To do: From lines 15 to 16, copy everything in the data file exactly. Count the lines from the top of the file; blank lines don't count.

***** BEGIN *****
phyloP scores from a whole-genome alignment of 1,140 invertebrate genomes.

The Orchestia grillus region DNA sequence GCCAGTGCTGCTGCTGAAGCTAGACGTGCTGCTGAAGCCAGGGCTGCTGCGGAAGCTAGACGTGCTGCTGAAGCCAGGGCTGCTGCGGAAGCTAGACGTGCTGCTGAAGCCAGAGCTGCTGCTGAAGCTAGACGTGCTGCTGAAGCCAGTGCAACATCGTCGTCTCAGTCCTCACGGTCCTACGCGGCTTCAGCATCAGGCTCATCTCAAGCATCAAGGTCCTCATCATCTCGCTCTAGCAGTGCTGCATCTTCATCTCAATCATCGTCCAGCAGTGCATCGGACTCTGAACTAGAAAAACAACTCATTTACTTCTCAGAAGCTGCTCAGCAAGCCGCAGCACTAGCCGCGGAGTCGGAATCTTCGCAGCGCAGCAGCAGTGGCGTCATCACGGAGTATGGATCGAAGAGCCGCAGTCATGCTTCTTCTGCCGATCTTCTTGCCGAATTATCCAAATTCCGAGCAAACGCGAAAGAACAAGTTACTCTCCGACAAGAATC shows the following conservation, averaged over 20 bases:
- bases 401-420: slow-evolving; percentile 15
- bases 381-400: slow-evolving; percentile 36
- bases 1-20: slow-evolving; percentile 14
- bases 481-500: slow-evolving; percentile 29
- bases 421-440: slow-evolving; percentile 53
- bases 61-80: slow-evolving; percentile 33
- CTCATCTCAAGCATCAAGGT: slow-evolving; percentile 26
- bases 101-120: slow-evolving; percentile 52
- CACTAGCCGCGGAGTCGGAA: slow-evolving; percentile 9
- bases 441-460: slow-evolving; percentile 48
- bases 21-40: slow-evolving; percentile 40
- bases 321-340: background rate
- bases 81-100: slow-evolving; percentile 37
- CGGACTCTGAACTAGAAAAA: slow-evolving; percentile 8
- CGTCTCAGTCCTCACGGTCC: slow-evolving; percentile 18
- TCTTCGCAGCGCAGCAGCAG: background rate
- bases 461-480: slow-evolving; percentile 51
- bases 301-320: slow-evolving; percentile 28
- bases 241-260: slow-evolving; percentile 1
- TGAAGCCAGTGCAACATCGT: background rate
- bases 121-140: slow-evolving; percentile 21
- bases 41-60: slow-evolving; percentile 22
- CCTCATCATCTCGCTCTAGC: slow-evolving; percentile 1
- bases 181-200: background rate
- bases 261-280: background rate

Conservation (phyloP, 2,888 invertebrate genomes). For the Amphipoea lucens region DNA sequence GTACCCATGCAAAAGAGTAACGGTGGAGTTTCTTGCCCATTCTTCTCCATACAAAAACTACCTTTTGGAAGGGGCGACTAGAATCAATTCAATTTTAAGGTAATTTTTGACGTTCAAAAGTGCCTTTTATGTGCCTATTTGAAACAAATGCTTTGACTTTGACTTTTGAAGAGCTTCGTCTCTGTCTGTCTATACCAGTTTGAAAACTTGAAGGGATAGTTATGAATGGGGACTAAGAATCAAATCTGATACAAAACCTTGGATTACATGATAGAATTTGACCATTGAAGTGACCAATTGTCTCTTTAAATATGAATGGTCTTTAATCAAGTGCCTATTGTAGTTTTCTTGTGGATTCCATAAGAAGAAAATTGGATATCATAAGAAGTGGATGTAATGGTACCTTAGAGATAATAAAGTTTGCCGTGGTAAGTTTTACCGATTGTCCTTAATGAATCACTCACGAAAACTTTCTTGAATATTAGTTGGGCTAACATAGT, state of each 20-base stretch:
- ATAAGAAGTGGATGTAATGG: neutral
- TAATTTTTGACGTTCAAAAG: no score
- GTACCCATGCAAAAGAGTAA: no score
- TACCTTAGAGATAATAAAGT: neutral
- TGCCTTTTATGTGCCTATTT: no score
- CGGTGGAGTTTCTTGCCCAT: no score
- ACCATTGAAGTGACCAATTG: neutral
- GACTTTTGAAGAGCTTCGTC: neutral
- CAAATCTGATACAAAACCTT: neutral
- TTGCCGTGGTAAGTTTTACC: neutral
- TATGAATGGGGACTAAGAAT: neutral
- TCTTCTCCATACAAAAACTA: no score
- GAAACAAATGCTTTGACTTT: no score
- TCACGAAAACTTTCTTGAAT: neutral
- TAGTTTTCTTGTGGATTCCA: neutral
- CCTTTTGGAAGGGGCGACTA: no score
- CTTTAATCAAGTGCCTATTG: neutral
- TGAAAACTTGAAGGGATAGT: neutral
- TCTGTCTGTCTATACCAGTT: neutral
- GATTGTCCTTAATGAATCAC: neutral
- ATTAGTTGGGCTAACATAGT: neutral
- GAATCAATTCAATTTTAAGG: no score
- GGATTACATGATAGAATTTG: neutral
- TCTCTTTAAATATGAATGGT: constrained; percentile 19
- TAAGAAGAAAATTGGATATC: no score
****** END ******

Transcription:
- bases 81-100: slow-evolving; percentile 37
- CGGACTCTGAACTAGAAAAA: slow-evolving; percentile 8